The Bible only speaks of retirement, Shawn, one time. This is the only passage in the entire Bible that speaks about retirement and it’s definitely not in the context of what we think of as retirement.
Not of what we typically think of retirement, especially in the, I guess you’d say the Western world.
Yeah. Yes. But I’ll tell you what, the Bible does speak of working in the importance of working over 500 times. I think it was 565 to be exact, but different versions.
So from my count Bob, we’ve got one mention of retirement
Over 500 or so talking about work and the importance of work.
It seems like the topic of work is a little bit more important. Okay.
Yeah. And not working, laziness and idle hands, are spoken of in a negative light in the Bible. Very much so. So work is seen as a blessing, not a curse.
Which does make sense. If you look back at the creation story, and…
It was before the fall
Before the fall of man, that work existed before sin. Sin just made certain aspects of work a lot more difficult.
The weeds. Yeah.
But work was always part of the plan. Yeah.
Yes. And work should be seen as a blessing, not a curse. I mean, you think about marketplace ministry and what happens in the workplace. There’s so much more ministry. Sunday is for an hour and a half, your small group is isolated to just believers most of the time and maybe 15 people. But in your workplace, you can truly be a witness to so many others. It is what I call marketplace ministry.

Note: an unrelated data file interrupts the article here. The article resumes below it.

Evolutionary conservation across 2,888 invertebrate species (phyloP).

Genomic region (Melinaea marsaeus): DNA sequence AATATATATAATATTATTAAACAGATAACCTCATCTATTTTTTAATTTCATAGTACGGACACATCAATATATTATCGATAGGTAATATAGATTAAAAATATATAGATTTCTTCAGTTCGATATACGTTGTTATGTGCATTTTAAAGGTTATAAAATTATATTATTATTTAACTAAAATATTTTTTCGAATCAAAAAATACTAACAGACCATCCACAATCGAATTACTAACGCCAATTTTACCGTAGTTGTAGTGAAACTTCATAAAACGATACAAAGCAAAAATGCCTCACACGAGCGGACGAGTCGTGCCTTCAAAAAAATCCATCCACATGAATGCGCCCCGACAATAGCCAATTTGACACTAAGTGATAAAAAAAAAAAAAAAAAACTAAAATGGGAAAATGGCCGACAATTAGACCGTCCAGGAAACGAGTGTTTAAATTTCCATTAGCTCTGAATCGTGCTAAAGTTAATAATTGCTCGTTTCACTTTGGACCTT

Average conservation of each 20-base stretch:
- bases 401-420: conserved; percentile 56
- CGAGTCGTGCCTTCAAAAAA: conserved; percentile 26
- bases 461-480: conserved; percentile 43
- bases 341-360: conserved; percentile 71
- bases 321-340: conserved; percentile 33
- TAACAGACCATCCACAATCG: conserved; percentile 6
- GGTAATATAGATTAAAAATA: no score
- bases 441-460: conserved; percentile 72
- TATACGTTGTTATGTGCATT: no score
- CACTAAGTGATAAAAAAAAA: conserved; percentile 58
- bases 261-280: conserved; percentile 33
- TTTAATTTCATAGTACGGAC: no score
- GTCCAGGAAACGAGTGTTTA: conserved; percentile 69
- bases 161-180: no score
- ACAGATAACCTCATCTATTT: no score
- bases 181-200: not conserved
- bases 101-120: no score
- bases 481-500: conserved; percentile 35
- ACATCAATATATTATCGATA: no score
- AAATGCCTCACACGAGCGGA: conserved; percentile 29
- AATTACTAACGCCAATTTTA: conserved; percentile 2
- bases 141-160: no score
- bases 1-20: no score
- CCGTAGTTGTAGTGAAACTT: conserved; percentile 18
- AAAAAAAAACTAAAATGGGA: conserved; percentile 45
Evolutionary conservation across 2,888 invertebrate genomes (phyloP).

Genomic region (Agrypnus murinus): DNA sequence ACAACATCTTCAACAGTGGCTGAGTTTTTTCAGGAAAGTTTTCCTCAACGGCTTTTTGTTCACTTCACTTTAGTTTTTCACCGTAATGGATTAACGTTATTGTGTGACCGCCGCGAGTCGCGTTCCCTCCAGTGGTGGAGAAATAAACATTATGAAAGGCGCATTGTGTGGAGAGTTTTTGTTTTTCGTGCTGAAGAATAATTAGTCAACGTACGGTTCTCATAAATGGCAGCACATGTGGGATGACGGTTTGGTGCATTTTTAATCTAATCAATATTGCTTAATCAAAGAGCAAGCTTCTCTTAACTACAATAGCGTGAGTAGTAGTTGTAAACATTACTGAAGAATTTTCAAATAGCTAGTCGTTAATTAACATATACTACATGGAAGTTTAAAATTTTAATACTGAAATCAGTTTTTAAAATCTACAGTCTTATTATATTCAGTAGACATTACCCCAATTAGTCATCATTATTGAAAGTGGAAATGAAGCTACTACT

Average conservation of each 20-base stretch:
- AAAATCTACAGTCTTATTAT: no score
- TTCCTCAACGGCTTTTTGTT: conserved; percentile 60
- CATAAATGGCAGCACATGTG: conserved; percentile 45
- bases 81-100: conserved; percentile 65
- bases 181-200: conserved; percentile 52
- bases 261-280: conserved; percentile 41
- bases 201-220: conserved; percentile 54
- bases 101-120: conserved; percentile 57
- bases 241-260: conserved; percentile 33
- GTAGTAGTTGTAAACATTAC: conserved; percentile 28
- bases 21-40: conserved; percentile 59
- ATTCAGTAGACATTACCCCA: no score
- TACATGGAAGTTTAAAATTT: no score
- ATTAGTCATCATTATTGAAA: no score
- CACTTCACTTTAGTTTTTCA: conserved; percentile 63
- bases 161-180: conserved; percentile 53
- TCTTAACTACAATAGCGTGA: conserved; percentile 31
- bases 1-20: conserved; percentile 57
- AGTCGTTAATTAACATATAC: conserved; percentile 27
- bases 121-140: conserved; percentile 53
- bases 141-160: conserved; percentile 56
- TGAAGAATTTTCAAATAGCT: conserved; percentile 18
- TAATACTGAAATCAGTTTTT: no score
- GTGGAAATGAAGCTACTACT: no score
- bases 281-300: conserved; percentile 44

You are at work typically a lot of the day for most of us.
Yep, that’s right.
Okay. So work is God’s provision for you and your family even if it’s not what you dreamed of doing. So today, as we kind of mentioned earlier, we will be discussing if retirement is Biblical or I guess we could say, is the way we talk about retirement typically Biblical or is the American retirement Biblical?
I think that’s a good point is the American retirement, but then Europe is the same way. Okay.
This is America, Bob, we don’t need to talk about Europe.
We read in that scripture in Numbers 8:23-26. There’s just no other direction in scripture that would suggest we even should retire. But I want to point out, okay, very quickly right off in the front of this, as we’re doing this program today, that retirement is not sinful.